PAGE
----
A while back, I posted about news reports that teachers in the U.K. were reluctant to teach about the Holocaust because of fears of offending the sensibilities of certain parts of the population. The subtext, of course, was that Muslims were the ones who would be offended. I lamented that such sensitivity might be causing teachers in the UK not to teach the Holocaust properly, much as sensitivity to the religious beliefs in the US lead to teachers not teaching evolution. I wasn’t alone in making this connection. Both PZ and the Bad Astronomer made similar comments.
It turns out that perhaps I should have heeded the words of some of my commenters, who warned me that this story didn’t quite pass the smell test. Indeed, there was speculation that the Department of Education report that mentioned reluctance to teach the Holocaust in some UK districts had been quote-mined for ideological purposes and those quotes promulgated by a press release, to be lapped up by a credulous press.
Thanks to Deborah Lipstadt, I now have indications that the state of Holocaust education in the UK is nowhere near as dire as the news reports suggested. Indeed, Professor Lipstadt points out parts of the report that produce a more balanced view:
It notes that there are some teachers who are not prepared to teach topics which might evoke a strong reaction from students. This, however, is NOT referred to as a trend. The authors of the report hypothesize that some teachers
may be unwilling to challenge highly contentious or charged versions of history in which pupils are steeped at home, in their community or in a place of worship. [p.15]
There was a history department in a northern city which recently
avoided selecting the Holocaust as a topic for GCSE coursework for fear of confronting anti-Semitic sentiment and Holocaust denial among some Muslim pupils…. In another history department, the Holocaust was taught despite anti-Semitic sentiment among some pupils, but the same department deliberately avoided teaching the Crusades at Key Stage 3 because their balanced treatment of the topic would have directly challenged what was taught in some local mosques. [p.15]
But the report also documents some very sensitive and careful teaching of the topic with teachers addressing
misconceptions students might have about the topic, including the beliefs that all Germans were Nazis, that the Nazis invented anti-Semitism, that all Jews were helpless victims and that all the victims died in gas chambers.[p.32]
In certain areas where extremists groups are strong teachers have made a special point to teach about the Holocaust as a means of countering hatred and antisemitism. [p. 32]
In short, while there are areas of concern there are also areas of distinction. It certainly does not give reason for panic or attacks. The Holocaust Educational Trust comments about teaching of the Holocaust are worth reading.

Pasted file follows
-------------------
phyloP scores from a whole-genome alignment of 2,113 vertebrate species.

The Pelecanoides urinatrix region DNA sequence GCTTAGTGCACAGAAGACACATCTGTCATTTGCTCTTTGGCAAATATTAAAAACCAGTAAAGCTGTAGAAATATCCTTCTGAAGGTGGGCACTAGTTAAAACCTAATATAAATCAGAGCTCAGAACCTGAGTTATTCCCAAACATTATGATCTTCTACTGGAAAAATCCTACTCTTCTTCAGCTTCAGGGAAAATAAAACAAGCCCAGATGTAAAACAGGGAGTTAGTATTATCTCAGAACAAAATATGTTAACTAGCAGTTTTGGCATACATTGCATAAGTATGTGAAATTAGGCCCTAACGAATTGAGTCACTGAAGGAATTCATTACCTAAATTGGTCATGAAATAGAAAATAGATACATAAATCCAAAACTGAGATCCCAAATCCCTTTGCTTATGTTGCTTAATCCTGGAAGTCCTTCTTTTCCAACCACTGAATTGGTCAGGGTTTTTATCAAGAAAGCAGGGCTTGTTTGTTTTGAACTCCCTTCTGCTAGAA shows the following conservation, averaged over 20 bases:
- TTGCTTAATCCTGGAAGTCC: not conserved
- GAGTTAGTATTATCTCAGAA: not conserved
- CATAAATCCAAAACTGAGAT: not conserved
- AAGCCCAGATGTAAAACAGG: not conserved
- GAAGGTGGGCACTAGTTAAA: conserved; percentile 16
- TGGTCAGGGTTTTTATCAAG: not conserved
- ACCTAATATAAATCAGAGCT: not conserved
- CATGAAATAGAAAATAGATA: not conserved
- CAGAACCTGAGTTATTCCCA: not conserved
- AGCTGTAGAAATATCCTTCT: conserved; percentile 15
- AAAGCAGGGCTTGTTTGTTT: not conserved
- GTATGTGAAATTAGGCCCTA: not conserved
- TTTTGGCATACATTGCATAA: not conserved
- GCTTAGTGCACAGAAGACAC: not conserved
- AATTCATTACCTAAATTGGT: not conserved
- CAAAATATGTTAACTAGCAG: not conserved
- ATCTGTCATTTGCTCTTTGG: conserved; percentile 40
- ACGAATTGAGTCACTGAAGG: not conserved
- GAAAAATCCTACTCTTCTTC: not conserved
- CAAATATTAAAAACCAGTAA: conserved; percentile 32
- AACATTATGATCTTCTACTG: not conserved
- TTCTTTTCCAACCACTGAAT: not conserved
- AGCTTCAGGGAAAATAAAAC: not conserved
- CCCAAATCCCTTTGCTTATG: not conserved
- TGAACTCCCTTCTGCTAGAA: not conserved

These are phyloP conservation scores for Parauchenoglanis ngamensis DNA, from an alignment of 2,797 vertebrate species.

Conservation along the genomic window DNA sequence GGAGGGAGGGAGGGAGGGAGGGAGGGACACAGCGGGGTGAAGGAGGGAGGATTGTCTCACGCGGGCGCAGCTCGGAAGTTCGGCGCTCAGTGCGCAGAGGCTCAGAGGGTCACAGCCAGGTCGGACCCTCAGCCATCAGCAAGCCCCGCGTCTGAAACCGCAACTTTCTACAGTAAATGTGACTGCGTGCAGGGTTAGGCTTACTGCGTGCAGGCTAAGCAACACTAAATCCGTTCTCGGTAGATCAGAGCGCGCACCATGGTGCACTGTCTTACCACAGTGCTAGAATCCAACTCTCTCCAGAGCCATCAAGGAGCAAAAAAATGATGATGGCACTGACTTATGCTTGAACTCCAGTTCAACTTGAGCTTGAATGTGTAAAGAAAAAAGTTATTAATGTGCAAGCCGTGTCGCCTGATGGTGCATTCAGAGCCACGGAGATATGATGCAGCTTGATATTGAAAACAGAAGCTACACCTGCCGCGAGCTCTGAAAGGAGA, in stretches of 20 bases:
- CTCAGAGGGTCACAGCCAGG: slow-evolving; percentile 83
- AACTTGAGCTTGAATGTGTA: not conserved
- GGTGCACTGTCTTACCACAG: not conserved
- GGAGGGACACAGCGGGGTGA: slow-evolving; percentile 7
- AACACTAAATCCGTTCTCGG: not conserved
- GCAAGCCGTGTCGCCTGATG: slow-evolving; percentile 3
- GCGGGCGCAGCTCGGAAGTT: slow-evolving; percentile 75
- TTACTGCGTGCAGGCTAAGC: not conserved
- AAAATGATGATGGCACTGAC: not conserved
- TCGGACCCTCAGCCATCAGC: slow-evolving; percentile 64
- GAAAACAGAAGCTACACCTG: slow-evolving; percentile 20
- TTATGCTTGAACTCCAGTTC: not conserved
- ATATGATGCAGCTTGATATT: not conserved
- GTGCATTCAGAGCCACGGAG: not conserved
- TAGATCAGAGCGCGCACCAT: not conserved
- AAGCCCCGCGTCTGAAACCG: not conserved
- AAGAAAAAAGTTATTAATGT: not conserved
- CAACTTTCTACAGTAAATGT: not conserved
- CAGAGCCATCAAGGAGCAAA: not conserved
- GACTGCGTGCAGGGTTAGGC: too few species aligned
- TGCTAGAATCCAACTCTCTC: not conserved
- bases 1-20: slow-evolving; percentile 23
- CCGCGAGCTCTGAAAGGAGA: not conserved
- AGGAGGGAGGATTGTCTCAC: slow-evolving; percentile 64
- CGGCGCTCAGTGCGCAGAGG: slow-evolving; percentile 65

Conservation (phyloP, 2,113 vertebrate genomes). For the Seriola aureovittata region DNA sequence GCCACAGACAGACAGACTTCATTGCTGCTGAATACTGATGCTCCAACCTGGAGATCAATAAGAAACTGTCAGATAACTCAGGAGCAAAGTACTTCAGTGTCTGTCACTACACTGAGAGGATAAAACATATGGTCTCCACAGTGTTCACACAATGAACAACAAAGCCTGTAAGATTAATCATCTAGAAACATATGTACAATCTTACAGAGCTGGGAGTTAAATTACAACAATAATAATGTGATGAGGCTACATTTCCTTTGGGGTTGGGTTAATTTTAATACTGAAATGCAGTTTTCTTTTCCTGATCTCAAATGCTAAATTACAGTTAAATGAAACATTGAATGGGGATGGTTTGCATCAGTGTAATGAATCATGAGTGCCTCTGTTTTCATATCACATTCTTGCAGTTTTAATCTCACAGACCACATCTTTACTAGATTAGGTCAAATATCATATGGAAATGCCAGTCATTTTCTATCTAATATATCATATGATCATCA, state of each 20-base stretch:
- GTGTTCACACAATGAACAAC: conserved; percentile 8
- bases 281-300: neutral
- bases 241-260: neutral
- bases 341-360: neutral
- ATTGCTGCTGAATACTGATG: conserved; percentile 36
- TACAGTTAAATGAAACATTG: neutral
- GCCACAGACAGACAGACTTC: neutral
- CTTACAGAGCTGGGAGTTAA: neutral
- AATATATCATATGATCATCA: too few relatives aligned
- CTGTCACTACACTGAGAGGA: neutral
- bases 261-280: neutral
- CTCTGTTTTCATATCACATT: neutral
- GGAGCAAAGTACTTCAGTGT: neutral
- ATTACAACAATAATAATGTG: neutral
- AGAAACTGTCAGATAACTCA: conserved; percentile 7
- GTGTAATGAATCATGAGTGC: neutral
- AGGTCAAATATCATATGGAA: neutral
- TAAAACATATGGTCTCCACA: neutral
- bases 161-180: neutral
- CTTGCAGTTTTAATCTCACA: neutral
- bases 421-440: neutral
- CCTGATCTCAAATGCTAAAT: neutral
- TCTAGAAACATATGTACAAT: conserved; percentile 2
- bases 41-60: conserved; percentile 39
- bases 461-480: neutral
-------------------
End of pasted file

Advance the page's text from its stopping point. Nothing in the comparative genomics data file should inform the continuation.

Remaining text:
Indeed, the Holocaust Educational Trust states about the report that there was reluctance to teach the Holocaust in one district due to concern about offending:
Within the TEACH report from the Historical Association, there is one particular line relating to
Holocaust education which has been the focus of the press and various alarmed emails. It features in the section addressing why teachers avoid teaching certain subjects and states: ‘… a history department in a northern city recently avoided selecting the Holocaust as a topic for GCSE coursework for fear of confronting anti-Semitic (sic) sentiment and Holocaust denial among some Muslim pupils’. (p15)
The key points regarding this statement are:
- This does not refer to Holocaust education on the National Curriculum-it is a post-14 History GCSE course (publicly examined course)
- History at GCSE is not compulsory (only one third of pupils opt for history post-14)
- This is an anecdotal response from one teacher in one school out of four thousand five hundred secondary schools in the UK. While we cannot say what happens in every single school, our understanding is that this is highly unusual and not general practise of teachers around the country.
- All schools can choose which history topics they wish to study for coursework at GCSE level.
- There is no suggestion that this or any other school is failing to cover the National Curriculum in teaching about the Holocaust at Key Stage 3, Year 9 (age 13-14).
At no point does the report from the Historical Association suggest that the Holocaust be removed from the National Curriculum for England and Wales. Obviously we and all Holocaust related organisations in the UK take this very seriously, however on this occasion we want to allay all fears and impress upon everyone that the Holocaust is not being removed from the National Curriculum. This particular incident does of course merit further investigation but in no way represents all the good work in our schools across the country.
I suspect that I and others exhibited insufficient–shall we say?–skepticism about the news reports coming out. All I can do is admit this to be the case and promise to try to be more careful in the future before biting at something like this.